On the other hand, there are also a group of retinyl esters that are gentler on the skin, but less effective. “Products that are designed for sensitive skin typically have retinyl palmitate (a type of pro-retinol,) but because it has to be converted to retinol before it becomes retinoic acid (the active form), it is not as potent as retinol,” Dr. Kim explains.
What concentrations do you recommend for patients just starting out with retinoids?
Even for beginners, there’s no one correct dosage. “If they have sensitive skin, I typically start them on 0.25 percent and have them use it twice a week,” Dr. Kim recommends. “If they have regular skin, I start them on 0.5 percent twice weekly, and if they have really oily skin, I typically start them on a prescription retinoic acid twice weekly right away.”
In terms of incorporating retinoids into your serums versus creams, it’s up to your personal preferences. However, some dermatologists, including Dr. Chang, prefer retinol serums followed by a soothing moisturizer to minimize any potential side effects such as irritation, dry skin, or flaking.
What active ingredients should be avoided when using retinol?
Dr. Kim cautions against using any exfoliating acids, including AHA (glycolic acid, lactic acid), BHA (salicylic acid), and PHA, as they can further irritate the skin. However, if you’d like to incorporate both without causing irritation and inflammation, try alternating days between the two types of formulations.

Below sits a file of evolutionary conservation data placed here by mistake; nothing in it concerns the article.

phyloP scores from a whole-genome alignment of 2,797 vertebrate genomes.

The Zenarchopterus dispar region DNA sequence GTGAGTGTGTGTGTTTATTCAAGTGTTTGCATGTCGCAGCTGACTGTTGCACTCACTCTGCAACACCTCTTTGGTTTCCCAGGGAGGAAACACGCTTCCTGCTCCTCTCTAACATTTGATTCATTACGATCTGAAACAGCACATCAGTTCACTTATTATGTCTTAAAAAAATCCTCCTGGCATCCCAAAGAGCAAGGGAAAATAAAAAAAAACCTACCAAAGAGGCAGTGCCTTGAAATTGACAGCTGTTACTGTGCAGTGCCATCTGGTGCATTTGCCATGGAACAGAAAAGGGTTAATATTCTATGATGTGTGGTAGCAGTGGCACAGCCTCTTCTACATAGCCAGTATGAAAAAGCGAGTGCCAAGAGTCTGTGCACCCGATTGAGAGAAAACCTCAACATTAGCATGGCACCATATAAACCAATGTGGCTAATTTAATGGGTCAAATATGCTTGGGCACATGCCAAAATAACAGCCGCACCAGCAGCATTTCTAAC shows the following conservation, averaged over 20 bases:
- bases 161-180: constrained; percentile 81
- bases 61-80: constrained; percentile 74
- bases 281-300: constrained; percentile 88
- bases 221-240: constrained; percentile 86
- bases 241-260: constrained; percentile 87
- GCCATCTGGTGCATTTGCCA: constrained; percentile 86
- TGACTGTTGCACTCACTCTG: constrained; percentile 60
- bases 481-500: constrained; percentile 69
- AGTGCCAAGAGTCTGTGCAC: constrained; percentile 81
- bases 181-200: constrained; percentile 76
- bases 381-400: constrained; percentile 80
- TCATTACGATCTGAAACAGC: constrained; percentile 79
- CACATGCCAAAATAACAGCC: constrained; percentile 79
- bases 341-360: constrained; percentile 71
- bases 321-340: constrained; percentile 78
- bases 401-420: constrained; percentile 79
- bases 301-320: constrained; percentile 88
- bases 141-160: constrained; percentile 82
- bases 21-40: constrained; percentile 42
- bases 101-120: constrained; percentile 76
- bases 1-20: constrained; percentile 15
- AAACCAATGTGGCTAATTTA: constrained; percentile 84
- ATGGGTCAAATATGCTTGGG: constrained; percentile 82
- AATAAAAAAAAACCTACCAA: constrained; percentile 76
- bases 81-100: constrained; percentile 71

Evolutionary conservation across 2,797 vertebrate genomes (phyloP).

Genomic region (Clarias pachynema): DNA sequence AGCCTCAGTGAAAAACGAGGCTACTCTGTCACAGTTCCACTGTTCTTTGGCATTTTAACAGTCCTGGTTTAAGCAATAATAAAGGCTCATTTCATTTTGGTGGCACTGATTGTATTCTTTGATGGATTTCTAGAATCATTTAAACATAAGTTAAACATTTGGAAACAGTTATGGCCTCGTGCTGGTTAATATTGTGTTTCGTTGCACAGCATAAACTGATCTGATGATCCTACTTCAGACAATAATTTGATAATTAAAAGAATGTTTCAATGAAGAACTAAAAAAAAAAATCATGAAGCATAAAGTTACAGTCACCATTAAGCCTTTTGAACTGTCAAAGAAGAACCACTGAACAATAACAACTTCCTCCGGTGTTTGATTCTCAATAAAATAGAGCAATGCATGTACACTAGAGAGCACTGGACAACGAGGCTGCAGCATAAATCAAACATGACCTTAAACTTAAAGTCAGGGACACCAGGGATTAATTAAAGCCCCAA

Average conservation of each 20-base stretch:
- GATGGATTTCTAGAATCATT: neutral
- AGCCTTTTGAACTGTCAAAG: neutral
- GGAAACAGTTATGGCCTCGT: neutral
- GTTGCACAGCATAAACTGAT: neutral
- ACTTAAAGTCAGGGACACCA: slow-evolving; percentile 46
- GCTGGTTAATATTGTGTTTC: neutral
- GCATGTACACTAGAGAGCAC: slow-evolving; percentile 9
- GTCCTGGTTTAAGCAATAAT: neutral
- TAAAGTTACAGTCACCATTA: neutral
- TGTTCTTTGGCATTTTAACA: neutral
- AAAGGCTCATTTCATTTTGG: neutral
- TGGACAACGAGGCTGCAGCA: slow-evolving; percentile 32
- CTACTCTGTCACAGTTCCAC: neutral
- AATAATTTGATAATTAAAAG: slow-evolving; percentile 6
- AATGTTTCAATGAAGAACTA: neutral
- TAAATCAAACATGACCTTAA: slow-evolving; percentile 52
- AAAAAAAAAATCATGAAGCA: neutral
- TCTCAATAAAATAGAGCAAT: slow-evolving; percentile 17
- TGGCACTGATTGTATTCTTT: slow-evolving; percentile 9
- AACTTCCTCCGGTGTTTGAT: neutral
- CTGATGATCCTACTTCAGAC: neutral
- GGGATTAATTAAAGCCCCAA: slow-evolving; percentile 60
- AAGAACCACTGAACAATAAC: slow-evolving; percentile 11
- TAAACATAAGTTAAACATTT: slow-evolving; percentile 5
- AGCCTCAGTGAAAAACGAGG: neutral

What cannot be avoided, at all costs, is sunscreen. Even though you should be wearing sunscreen with SPF 30 or higher every single day (rain or shine; indoors or outdoors), retinol “makes your skin more easily prone to burning,” as Dr. Chang noted.
How often should you be using a retinol serum?
In an ideal world, every day, according to Dr. Kim. But for those who can’t, he recommends two to three times a week. “For patients trying to improve and target hyperpigmentation, I have them alternate gentle acids and retinol every other day.”
If you have sensitive skin, try the dermatologist-approved sandwiching technique. All it takes is a layer of moisturizer before and after your retinol of choice to soften the blow, so to speak. And fret not: “Studies have shown that this base layer of moisturizer does not dilute or reduce the efficacy of the retinoid, but instead helps with tolerability,” says New York City-based board-certified dermatologist Shari Marchbein, MD.